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The consolidation and extension of these gains - the task of
actually exhibiting the functions and working out their pro-
perties - is one of the major problems of mathematics.* Weier-
strass thus declares his intention of devoting his energies to this
problem as soon as he shall have understood it deeply and have
developed the necessary tools. Later he tells how slowly he
progressed: *The fabrication of methods and other difficult
problems occupied my time. Thus years slipped away before I
could get at the main problem itself, hampered as I was by an
unfavourable environment.'
The whole of Weierstrass* work hi analysis can be regarded
as a grand attack on his main problem. Isolated results, special
developments, and even extensive theories - for example that
of irrational numbers as developed by him - all originated ic
some phase or another of the central problem. He early became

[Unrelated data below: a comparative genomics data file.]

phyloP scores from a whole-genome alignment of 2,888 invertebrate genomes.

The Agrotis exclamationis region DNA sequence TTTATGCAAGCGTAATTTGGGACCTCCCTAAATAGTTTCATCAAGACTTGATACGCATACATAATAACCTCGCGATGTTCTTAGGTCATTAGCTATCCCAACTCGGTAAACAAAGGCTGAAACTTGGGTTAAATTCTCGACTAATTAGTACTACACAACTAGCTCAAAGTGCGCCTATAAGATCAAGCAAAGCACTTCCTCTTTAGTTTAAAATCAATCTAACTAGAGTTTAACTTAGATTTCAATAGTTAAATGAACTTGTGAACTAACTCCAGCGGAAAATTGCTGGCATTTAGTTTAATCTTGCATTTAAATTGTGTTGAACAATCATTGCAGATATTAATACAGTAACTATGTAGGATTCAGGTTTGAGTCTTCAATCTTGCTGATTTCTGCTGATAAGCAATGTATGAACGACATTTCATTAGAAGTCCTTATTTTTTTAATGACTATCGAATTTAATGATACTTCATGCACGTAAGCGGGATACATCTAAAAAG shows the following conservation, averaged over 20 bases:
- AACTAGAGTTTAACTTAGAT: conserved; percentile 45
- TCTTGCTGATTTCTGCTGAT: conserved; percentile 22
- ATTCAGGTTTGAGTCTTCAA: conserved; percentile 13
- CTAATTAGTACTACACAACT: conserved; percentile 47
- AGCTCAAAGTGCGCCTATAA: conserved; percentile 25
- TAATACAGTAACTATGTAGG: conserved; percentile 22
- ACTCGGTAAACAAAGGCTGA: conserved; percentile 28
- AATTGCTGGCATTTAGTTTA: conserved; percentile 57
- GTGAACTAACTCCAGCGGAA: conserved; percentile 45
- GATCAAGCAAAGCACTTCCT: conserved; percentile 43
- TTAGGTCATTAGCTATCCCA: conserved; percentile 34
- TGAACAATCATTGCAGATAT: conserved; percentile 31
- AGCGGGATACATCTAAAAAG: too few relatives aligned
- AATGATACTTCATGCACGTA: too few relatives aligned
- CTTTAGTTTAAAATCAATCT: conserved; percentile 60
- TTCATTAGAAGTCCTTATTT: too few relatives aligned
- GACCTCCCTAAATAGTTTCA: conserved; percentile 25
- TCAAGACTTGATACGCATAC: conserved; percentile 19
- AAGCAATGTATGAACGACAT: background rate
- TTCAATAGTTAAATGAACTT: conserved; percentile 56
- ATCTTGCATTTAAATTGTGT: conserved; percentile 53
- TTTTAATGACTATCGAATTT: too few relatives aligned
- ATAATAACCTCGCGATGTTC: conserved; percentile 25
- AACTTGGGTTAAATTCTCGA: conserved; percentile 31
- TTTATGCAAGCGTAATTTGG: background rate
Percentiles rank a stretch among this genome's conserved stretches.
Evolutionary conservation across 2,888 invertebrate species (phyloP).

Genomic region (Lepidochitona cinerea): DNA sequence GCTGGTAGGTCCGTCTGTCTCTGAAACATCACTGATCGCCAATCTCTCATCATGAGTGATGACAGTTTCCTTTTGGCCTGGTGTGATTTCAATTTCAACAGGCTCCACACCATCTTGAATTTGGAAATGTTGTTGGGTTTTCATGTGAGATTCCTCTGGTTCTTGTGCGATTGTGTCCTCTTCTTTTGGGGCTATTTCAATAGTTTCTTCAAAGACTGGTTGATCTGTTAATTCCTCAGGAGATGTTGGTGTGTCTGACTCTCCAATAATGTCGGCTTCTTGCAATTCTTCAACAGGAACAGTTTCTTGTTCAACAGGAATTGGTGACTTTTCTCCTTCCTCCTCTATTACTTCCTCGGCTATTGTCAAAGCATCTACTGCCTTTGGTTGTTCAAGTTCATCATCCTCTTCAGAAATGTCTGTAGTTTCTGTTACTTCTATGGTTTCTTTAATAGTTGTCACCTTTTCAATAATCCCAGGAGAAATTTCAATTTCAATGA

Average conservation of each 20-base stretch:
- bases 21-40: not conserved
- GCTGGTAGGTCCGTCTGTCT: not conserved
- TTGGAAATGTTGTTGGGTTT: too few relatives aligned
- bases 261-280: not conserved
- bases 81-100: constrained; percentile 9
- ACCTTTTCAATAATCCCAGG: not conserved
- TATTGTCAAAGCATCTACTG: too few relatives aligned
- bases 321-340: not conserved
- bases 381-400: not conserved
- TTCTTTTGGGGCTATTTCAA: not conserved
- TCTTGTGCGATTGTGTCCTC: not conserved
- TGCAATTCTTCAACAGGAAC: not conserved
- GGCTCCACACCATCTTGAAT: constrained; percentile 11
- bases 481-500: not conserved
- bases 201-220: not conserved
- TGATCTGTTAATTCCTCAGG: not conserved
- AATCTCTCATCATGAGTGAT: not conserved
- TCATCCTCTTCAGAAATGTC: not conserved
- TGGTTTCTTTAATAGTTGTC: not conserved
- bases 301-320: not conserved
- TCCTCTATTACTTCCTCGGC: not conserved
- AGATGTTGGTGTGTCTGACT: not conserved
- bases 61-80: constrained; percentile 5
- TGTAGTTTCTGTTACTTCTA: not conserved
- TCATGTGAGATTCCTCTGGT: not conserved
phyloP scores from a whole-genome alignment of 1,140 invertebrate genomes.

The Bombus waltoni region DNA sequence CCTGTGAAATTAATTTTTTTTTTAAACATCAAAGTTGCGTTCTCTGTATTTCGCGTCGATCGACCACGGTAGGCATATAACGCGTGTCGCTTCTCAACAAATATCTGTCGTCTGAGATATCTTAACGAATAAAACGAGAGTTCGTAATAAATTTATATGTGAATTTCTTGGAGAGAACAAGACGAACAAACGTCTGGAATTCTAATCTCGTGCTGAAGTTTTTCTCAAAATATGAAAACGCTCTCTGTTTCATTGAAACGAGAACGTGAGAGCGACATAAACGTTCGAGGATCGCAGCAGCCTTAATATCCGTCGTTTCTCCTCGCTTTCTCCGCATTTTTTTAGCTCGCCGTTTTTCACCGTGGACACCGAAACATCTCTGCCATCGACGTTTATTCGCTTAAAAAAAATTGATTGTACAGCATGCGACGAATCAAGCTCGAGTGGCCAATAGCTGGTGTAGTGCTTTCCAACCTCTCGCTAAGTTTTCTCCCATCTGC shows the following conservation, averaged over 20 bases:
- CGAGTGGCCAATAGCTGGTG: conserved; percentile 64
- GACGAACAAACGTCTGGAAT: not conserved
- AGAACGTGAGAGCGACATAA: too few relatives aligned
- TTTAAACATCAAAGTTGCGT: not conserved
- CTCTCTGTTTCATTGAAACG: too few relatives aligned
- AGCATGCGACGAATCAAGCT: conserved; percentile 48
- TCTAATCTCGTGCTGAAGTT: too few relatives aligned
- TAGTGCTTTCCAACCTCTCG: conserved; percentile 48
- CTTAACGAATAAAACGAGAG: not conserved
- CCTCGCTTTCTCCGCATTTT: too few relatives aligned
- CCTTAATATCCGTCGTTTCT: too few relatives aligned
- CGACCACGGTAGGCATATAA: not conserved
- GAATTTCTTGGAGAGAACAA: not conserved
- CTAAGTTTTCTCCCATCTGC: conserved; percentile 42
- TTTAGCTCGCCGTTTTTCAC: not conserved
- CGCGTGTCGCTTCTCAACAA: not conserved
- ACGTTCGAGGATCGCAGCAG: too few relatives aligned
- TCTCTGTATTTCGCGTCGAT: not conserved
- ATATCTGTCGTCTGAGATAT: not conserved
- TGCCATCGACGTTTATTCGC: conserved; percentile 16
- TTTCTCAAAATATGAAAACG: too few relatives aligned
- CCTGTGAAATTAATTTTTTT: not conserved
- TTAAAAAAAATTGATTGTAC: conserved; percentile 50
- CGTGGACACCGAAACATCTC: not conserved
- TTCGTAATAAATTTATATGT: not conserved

convinced that for a clear understanding of what he was
attempting to do a radical revision of the fundamental concepts
of mathematical analysis was necessary, and from this convic-
tion he passed to another, of more significance to-day perhaps
than the central problem itself: analysis must be founded on the
common whole numbers 1,2,3, ... The irrationals which give
us the concepts of limits and continuity, from which analysis
springs, must be referred back by irrefrangible reasoning to the
integers; shoddy proofs must be discarded or reworked, gaps
must be filled up, and obscure 'axioms* must be dragged out
into the light of critical inquiry till all are understood and all
are stated in comprehensible language in terms of the integers.
This in a sense is the Pythagorean dream of basing all mathe-
matics on the integers, but Weierstrass gave the programme
constructive definiteness and made it work.
Thus originated the nineteenth-century movement known as
the arithmefization of analysis - something quite different from
Kronecker's arithmetical programme, at which we shall glance
in a later chapter; indeed the two approaches' were mutually
In passing it may be pointed out that Weierstrass* plan for
his Hfe work and his magnificent accomplishment of most of
what he set himself as a young man to do, is a good illustration